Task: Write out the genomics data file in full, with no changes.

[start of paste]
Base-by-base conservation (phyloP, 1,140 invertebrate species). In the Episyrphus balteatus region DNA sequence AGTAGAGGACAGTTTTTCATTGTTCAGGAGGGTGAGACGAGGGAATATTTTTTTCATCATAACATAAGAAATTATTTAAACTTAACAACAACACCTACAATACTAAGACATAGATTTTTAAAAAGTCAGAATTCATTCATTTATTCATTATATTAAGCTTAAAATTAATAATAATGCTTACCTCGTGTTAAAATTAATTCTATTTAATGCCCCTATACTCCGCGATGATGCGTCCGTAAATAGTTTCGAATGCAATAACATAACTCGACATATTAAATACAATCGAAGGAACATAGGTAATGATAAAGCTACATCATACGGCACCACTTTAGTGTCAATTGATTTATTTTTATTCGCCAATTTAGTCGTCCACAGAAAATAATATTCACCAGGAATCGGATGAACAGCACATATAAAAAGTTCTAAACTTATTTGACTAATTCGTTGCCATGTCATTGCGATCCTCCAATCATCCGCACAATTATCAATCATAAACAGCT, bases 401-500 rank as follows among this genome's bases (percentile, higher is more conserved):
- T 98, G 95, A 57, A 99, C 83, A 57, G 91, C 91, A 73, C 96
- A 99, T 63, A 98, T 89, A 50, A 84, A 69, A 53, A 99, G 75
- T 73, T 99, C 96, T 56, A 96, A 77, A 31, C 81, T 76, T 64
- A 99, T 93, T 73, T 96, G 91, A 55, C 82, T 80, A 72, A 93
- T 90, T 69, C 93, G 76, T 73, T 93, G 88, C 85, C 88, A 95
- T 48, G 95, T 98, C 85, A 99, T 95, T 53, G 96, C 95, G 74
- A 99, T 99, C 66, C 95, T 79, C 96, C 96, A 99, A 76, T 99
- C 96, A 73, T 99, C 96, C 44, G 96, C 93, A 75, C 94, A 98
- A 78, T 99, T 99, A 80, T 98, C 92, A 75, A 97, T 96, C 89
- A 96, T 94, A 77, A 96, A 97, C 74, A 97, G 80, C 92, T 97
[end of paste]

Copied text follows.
Base-by-base conservation (phyloP, 1,140 invertebrate species). In the Episyrphus balteatus region DNA sequence AGTAGAGGACAGTTTTTCATTGTTCAGGAGGGTGAGACGAGGGAATATTTTTTTCATCATAACATAAGAAATTATTTAAACTTAACAACAACACCTACAATACTAAGACATAGATTTTTAAAAAGTCAGAATTCATTCATTTATTCATTATATTAAGCTTAAAATTAATAATAATGCTTACCTCGTGTTAAAATTAATTCTATTTAATGCCCCTATACTCCGCGATGATGCGTCCGTAAATAGTTTCGAATGCAATAACATAACTCGACATATTAAATACAATCGAAGGAACATAGGTAATGATAAAGCTACATCATACGGCACCACTTTAGTGTCAATTGATTTATTTTTATTCGCCAATTTAGTCGTCCACAGAAAATAATATTCACCAGGAATCGGATGAACAGCACATATAAAAAGTTCTAAACTTATTTGACTAATTCGTTGCCATGTCATTGCGATCCTCCAATCATCCGCACAATTATCAATCATAAACAGCT, bases 401-500 rank as follows among this genome's bases (percentile, higher is more conserved):
- T 98, G 95, A 57, A 99, C 83, A 57, G 91, C 91, A 73, C 96
- A 99, T 63, A 98, T 89, A 50, A 84, A 69, A 53, A 99, G 75
- T 73, T 99, C 96, T 56, A 96, A 77, A 31, C 81, T 76, T 64
- A 99, T 93, T 73, T 96, G 91, A 55, C 82, T 80, A 72, A 93
- T 90, T 69, C 93, G 76, T 73, T 93, G 88, C 85, C 88, A 95
- T 48, G 95, T 98, C 85, A 99, T 95, T 53, G 96, C 95, G 74
- A 99, T 99, C 66, C 95, T 79, C 96, C 96, A 99, A 76, T 99
- C 96, A 73, T 99, C 96, C 44, G 96, C 93, A 75, C 94, A 98
- A 78, T 99, T 99, A 80, T 98, C 92, A 75, A 97, T 96, C 89
- A 96, T 94, A 77, A 96, A 97, C 74, A 97, G 80, C 92, T 97